OK., experiment time. What are the odds that I can spend an entire morning with the most dominant athlete in the country--in public, no disguises--without that athlete being hailed, photographed or bugged for a single signed napkin?
The athlete? Annika Sorenstam, of course, who is doing to women's golf what the boll weevil did to the South. She just tied Nancy Lopez's record of five straight LPGA wins with her eight-shot victory in the Nabisco Championship on Sunday. She just won her fifth major out of the last eight. She's won 36 times since the 2001 season began. Nobody's won that much since Mickey Wright and Kathy Whitworth beat fields full of P.E. instructors in the 1960s.
9:05 a.m. I greet Sorenstam in the coffee shop at the JW Marriott in Denver. Already done with her 1,000 crunches for the day, she's wearing her logo-laden golf hat and sweater. Yet the waiter doesn't even blink twice. In the lobby we meet one of her managers, David Livingston. People are everywhere, yet they walk by her as if she's Ms. Nadine Nobody.
9:32 a.m. We go to the headquarters of a huge grocery-store chain, where she'll do a meet-and-greet with company honchos. She is stopped on her way into the offices. "Ma'am," says the security guard, "do you have a visitor's badge?"
Sorenstam actually prefers her Annika-nymity. When she was a kid, she'd purposely finish second in tournaments to avoid having to make a speech. This winter, at her home in Lake Tahoe, a burly guy knocked at the door and Sorenstam answered.
"Oh, uh, hi," he said, startled. "Hey, does anyone ever tell you that you look a lot like Annika Sorenstam?"
"Who?" said Annika Sorenstam.
"It's a golfer who supposedly lives around here."
"Can I blow your roof?"
10:08 a.m. At a studio to record a radio ad, the engineer says over the intercom, "O.K., let's get Anna on the mike so I can get some levels. Anna? Anna?"
Anna? This woman has won 59 times on the LPGA tour and once shot a 59. Pal, you're an idiot anna moron.
"That's nothing," the Swedish-born Sorenstam says. "I was in Milwaukee the other day, and I was 'Anee.' I've also been Anita, A-nee-ka [it's pronounced AH-nih-kuh]. Sometimes I'm Monica. I'm also Soren-son a lot. I've been Soren-strum. One time I got, 'So, A-nee-ka, how do you pronounce your last name?'"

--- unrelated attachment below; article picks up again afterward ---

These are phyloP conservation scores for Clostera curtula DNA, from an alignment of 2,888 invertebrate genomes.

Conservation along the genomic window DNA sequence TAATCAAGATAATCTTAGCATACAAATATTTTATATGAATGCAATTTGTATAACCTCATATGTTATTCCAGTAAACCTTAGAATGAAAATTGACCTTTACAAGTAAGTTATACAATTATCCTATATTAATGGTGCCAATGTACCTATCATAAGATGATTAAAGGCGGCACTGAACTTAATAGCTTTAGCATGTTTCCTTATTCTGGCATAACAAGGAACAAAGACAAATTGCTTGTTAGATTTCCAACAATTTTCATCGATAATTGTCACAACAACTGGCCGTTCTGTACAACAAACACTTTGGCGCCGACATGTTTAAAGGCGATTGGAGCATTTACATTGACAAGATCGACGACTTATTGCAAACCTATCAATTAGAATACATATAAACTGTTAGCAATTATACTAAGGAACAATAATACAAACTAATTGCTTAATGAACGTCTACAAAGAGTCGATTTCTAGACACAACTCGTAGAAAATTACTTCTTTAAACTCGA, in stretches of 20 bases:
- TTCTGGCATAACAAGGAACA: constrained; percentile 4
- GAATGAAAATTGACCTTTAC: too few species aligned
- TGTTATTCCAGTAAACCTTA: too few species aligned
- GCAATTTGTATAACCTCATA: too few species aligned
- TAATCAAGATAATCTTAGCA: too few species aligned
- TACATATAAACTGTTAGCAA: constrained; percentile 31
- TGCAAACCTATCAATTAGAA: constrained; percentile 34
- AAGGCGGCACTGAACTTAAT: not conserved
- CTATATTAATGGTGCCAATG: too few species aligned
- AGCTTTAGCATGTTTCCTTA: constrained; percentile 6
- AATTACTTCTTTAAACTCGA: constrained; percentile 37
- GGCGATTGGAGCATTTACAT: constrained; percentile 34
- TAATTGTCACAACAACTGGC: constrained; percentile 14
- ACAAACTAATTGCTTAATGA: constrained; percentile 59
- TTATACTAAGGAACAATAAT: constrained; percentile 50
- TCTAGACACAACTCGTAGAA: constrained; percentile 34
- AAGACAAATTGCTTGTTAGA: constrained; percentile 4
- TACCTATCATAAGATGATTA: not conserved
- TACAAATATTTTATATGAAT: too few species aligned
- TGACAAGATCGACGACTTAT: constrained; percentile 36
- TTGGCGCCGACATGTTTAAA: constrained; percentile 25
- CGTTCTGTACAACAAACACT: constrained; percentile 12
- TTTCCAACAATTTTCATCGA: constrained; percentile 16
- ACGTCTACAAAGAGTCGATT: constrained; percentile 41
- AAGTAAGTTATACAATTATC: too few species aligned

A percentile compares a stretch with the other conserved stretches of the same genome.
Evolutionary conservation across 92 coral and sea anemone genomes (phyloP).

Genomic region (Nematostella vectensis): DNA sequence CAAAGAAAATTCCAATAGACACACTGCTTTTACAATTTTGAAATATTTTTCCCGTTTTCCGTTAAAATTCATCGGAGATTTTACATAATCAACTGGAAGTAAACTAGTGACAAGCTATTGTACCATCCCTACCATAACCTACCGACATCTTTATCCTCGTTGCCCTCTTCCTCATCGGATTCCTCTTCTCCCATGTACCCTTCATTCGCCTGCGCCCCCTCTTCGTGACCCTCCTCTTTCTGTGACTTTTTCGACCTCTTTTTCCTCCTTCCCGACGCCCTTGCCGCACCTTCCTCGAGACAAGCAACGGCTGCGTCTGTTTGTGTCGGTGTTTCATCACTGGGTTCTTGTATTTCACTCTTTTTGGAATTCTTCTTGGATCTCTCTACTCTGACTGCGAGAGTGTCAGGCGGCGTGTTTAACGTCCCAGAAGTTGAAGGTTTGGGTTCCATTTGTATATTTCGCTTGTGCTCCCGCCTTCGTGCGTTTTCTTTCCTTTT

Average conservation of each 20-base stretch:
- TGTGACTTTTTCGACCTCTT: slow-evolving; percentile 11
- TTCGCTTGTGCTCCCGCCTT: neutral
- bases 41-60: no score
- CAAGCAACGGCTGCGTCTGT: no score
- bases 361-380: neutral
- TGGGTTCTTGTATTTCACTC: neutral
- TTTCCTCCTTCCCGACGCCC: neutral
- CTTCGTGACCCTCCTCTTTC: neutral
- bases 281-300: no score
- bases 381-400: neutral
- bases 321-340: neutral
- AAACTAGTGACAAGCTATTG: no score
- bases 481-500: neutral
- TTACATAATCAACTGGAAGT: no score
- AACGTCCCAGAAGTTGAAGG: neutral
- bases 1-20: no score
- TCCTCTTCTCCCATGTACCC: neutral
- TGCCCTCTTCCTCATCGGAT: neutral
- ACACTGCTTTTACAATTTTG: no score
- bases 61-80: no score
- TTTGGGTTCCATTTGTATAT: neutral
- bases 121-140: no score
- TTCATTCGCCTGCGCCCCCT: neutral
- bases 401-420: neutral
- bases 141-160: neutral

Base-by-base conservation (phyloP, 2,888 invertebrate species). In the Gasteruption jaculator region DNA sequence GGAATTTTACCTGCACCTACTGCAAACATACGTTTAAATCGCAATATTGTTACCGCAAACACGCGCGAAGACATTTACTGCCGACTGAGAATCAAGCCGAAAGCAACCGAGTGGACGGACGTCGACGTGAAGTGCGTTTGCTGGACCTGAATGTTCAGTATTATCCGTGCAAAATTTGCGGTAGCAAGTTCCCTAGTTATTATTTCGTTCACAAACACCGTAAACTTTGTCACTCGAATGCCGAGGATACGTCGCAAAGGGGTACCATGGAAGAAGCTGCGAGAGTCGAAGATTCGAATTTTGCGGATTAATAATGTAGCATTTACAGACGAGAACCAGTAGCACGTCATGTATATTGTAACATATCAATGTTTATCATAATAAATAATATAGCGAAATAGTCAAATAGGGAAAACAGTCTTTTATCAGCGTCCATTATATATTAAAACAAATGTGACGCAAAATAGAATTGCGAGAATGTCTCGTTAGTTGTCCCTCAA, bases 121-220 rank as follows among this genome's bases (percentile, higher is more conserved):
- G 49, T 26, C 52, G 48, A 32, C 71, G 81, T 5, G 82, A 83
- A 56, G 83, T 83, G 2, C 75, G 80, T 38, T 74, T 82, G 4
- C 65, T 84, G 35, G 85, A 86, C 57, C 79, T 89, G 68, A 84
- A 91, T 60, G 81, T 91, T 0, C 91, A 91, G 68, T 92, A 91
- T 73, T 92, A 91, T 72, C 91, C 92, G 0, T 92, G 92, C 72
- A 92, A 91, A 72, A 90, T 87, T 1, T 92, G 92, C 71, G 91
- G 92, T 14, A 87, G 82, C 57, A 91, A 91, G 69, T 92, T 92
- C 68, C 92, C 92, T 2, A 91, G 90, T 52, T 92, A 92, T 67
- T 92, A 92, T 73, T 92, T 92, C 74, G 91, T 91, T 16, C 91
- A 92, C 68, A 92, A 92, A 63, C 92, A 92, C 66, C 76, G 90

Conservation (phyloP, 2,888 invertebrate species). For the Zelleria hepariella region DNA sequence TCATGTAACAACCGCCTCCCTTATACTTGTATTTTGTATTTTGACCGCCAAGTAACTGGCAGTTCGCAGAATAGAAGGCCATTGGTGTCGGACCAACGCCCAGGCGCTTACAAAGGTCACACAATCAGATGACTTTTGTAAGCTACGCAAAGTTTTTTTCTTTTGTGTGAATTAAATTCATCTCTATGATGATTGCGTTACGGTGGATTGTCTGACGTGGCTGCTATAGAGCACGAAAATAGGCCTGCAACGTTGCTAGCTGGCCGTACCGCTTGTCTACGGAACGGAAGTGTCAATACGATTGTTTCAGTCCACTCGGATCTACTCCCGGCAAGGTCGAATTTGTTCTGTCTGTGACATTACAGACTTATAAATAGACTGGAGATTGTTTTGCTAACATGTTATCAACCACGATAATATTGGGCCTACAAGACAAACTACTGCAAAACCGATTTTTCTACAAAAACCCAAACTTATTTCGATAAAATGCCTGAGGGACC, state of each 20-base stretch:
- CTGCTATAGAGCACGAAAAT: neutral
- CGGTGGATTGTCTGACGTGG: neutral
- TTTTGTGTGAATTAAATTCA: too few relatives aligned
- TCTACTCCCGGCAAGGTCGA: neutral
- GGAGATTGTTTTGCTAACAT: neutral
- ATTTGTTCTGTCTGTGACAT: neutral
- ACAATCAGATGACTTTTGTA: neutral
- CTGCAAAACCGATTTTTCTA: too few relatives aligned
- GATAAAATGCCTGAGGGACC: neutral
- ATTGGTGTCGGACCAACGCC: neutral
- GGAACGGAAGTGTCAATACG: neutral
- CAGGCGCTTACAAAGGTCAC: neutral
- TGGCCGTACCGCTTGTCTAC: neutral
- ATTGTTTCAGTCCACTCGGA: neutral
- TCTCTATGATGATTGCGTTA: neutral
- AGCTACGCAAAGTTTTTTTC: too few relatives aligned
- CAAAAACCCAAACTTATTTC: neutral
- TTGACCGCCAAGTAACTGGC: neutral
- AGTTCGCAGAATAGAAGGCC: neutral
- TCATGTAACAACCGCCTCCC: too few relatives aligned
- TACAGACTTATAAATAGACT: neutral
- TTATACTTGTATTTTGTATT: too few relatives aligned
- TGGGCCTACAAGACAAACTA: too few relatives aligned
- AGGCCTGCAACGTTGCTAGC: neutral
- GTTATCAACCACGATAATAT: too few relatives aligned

This is a golfer who has won 15 more times than Tiger Woods since the beginning of 2002. Can you imagine someone saying, "So, Teeger, how do you pronounce your last name?"
10:43 a.m. Starbucks is packed. If it were Phil Mickelson, people would be begging to lick the bottom of his peppermint mocha. But does Sorenstam get even a half shot of love? Nope.
Love is hard to come by lately. She just filed for divorce from her husband (and former caddie), David Esch. She won't talk about it, but she will talk about what's next.
"I can't see myself playing past 50," she says, keeping an eye on Livingston. She waits until he's distracted, then whispers to me, "Actually, 40."
Then she wants kids. "I don't know how many," says Sorenstam, who is 34. "But I can see myself going to a Little League game and screaming until my husband has to put a sock in my mouth."
How the hell Sorenstam will retire is a mystery, because she has the same disease Michael Jordan had--an addiction to winning. Golf, Ping-Pong, cards in a hat, doesn't matter. She is to a "friendly game" what a Doberman is to a bowl of sirloin. When she hits a tennis ball into the net, she looks as if she wants to break the racket. When she loses at chess, she sweeps the pieces off in a rage. "That's going to be my problem when I quit golf," she admits. "I get to the tee to play a relaxing game, and this little demon is inside my head screaming, 'You gotta win!'"
Of course, if Sorenstam really does want to retire at 40, she's going to have a hard time breaking the sexiest record in women's golf: Whitworth's alltime record for LPGA wins, 88. Then again, if she keeps averaging eight wins a year (her average the last four years), she'll reach 88 by the time she's 38. Then she could marry and get pregnant in the off-season, go win one more and be 10 centimeters dilated by 40.
Not to be pushy or anything.
12:30 p.m. Last event before lunch: a press conference at Cherry Hills, site of this year's U.S. Women's Open in June. Colorado governor Bill Owens's wife, Frances, reads a proclamation that ends grandly with, "Therefore, this day is hereby declared Annika Sorem-stum Day!"
Somebody needs to find this Sorem-stum lady. She's going to be thrilled. ‚ñ†
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